At the beginning of the year, 10-year-old Tai Bamhane, a Warli tribal from western Maharashtra, won a silver medal in the 400m track event at the 60th School Games Nationals in Ranchi, Jharkhand. She ran in the under-14 category, beating girls three years older, most of them half a foot taller than she. Her huge stride length must surely have come as a surprise to her competitors, especially since Tai, at rest, moves so little that you barely notice her.

Tai is four feet nine inches tall. She has wide-set eyes and an open, listening expression. I had seen her at a state selection meet in Pune last year. A little later, at the Birsa Munda Athletics Stadium in Ranchi, I watched her easily overtake nearly everyone else on the track.

Impressed, I wanted to speak with her. But every time I would try to strike up a conversation, one or the other of her athlete friends, all from the Eklavya Athletics and Sports Institute in Nashik, would cut in to answer for her. When I would suggest they give her a chance, they would laugh apologetically saying she is shy and promptly reply to the next question I would address to her.

Finally, I happened upon Tai collecting her certificates from the Maharashtra team manager, and requested a few minutes alone. Even here, I had to playfully bat off 12-year-old runner Jyotika, a protective shadow, so Tai could speak for herself, should she so desire.

First national medal

We sat on bucket seats close to where the Maharashtra manager was distributing precious participation certificates to the team players – it was the last hour before the closing ceremony of the School Games Nationals.

Tai was not that shy, or perhaps the silver medal she had won was responsible for the eager smile that lit her face. This was her first national medal and she was indeed very young to receive it.

Have you told your mother and father about winning the race? I asked. Her eyes lost some of their lustre. She shook her head in a no.

I asked if she would like to call them from my cell phone. She shook her head again, looking unsure. I could not tell if I had crossed a line, breached some kind of etiquette by offering to phone her parents. I realised later that perhaps they do not have easy access to a phone.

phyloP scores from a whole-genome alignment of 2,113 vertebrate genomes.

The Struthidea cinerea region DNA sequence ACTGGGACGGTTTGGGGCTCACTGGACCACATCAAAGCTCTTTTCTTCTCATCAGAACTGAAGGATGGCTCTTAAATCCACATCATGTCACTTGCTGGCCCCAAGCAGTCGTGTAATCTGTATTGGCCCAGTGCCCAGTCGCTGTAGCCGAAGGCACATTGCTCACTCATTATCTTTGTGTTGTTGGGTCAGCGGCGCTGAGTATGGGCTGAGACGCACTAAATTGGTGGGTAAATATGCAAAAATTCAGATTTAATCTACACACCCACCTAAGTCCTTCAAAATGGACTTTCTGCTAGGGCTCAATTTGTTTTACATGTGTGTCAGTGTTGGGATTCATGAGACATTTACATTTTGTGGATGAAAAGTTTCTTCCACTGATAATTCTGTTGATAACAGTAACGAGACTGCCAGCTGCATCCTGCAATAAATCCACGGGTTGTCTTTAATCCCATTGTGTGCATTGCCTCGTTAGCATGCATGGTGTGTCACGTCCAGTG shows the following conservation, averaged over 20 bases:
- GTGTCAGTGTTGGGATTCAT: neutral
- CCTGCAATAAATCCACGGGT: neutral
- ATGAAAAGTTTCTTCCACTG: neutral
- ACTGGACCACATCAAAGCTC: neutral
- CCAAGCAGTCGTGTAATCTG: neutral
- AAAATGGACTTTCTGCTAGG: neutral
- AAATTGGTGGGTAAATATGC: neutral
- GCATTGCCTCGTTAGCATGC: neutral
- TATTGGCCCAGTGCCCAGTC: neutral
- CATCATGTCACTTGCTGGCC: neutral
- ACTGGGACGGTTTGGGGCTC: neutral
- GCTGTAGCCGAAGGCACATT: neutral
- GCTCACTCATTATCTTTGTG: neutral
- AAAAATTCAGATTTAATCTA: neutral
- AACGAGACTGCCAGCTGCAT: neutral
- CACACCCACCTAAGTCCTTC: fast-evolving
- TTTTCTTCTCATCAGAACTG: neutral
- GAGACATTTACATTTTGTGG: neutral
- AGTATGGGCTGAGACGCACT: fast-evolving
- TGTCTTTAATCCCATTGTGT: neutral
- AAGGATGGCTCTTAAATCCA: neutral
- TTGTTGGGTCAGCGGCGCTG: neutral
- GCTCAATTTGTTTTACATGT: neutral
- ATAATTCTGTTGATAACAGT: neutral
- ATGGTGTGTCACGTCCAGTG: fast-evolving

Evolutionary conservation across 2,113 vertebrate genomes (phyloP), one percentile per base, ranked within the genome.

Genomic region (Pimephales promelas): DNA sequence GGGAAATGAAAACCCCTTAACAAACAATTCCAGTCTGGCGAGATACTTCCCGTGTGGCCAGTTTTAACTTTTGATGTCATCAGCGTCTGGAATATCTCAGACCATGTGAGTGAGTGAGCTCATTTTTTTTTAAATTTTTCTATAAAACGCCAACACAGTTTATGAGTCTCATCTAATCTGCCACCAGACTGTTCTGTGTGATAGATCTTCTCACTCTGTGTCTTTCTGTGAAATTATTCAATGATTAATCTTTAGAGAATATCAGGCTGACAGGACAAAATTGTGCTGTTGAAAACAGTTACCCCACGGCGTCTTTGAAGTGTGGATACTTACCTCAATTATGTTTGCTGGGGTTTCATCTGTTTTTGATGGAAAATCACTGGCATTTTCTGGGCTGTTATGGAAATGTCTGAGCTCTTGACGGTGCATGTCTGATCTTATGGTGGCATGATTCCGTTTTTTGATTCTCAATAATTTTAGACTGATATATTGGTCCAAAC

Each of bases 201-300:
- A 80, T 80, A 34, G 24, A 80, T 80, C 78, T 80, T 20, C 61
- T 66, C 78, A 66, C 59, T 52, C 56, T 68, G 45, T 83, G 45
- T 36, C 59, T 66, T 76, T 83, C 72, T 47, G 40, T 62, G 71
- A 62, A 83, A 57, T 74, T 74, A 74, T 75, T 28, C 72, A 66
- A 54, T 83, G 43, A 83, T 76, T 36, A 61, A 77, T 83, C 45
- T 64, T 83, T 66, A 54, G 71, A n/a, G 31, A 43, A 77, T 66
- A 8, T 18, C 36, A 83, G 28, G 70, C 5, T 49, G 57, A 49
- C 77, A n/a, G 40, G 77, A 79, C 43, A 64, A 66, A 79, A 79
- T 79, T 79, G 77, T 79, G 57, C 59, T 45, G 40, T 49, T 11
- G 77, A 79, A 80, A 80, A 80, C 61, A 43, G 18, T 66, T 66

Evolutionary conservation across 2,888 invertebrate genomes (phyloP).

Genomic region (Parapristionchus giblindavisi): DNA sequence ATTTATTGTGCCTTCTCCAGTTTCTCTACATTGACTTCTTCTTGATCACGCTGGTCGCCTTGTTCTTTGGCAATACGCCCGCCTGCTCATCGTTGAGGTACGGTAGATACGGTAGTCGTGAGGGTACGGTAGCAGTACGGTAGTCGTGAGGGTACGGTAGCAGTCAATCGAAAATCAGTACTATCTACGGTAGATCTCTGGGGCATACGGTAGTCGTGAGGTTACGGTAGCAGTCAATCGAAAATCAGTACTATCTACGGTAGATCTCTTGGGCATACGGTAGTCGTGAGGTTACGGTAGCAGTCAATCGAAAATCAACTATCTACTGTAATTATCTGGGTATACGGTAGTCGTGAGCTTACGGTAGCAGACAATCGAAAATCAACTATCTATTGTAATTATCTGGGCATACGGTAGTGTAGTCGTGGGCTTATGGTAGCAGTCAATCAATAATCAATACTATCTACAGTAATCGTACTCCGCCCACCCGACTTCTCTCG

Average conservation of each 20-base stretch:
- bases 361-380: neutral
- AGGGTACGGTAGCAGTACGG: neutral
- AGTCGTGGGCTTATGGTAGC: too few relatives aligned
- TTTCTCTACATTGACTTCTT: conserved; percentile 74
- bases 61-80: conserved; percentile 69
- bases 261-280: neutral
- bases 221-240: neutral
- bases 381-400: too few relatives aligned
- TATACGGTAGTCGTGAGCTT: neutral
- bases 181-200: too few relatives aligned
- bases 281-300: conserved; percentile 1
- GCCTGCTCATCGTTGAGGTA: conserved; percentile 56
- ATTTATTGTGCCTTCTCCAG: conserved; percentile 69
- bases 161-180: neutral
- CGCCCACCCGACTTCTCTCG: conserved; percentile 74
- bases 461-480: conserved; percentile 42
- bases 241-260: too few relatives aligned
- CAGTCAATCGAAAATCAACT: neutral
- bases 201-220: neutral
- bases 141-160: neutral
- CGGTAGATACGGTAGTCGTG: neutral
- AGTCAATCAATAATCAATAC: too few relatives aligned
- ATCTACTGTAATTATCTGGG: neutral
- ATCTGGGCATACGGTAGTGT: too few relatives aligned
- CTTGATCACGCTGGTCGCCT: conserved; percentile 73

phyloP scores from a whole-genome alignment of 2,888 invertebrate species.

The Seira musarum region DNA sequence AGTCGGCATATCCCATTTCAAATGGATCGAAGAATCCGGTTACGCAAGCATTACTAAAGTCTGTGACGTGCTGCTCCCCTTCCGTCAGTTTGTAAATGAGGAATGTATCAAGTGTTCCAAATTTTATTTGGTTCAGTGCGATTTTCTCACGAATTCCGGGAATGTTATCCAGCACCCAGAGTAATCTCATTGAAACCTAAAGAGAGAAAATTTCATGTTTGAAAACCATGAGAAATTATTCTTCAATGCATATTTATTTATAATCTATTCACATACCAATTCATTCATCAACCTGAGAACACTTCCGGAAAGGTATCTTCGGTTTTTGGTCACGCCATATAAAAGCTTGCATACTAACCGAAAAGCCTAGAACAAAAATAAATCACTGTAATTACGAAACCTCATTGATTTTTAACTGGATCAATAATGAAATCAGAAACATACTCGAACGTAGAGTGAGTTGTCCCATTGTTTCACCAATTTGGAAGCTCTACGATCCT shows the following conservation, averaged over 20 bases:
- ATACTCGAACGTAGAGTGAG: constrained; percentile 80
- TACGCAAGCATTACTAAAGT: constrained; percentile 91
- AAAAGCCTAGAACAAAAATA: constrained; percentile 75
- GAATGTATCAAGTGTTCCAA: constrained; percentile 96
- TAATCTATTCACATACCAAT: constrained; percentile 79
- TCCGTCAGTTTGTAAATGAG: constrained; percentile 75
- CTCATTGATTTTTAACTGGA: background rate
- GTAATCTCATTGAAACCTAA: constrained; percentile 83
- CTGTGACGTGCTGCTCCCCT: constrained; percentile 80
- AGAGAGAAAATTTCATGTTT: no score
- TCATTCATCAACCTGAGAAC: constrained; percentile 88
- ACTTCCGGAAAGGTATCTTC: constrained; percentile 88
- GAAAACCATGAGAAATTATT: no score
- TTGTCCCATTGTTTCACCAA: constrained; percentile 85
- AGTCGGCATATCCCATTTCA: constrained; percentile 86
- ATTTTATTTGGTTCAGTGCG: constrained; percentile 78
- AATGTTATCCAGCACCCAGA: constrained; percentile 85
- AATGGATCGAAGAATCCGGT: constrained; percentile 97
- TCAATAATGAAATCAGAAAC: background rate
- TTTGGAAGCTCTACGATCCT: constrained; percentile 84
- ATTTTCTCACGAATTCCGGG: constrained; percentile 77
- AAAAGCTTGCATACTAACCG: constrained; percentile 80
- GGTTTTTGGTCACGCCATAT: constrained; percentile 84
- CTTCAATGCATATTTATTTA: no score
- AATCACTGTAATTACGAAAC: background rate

Tai’s parents work as landless field labour in a village called Dalpatpur near Nashik. She is the youngest of their five children. She used to study at the village school with the rest of them. “There I won races,” she recalled, “always beating my schoolmates.”

Rigours and sacrifices

Taking a deep breath she recounts the event that changed her life. Last year, senior India athlete Kavita Raut, who originates from a village neighbouring to Tai’s, held a cross country race at which Tai finished first.

Kavita Raut and Tai’s school coach, Hirkud Sir, approached her parents to admit her at the Bhosla Military School in Nashik where she would avail a scholarship to study and attend athletics training. Tai has been there since April 2014 and seems, literally, to have made great strides in such brief a time.

She describes a daily training routine which is rigorous and demanding. No breaks, except on Sunday, are allowed.

“My parents have come to meet me twice since last April,” she said. “They were not allowed into the boarding school, so we stood outside the gates. My mother and I cried a lot, so my coach says it is better I don’t meet her often.”

To shift her attention away from the sacrifices, I ask her about the race. “It was my first national athletic meet,” Tai said, happy again. “I clocked 59 seconds in the semifinal race and 1 minute in the final. Because there was just a two-hour break between the two races I didn’t get much rest.”

Dreams of fame

What was it like to run against older and bigger girls? I asked.

“I have been nervous in the past,” she replied. “But my coach said to go out there and run fearlessly. This time I did.”

Tai’s coach, Vijender Singh, associated with the Eklavya Athletics and Sports Institute, says he has great hopes for Tai. “At the age of 10, if she can win a national medal, think of the heights she could reach in the years to come.”

Tai’s childhood will pass into youth in the rigorous routine of a young athlete’s life. Perhaps this loss of ease and rest will be worth all she gains from it. For now, Tai Bamhane, who remarks that her friends and family in the village have no idea what her life as a runner is about, is absorbed in her national silver.

“In the future I wish to win more. My dream is to become even more famous than my idol, Kavita Raut.”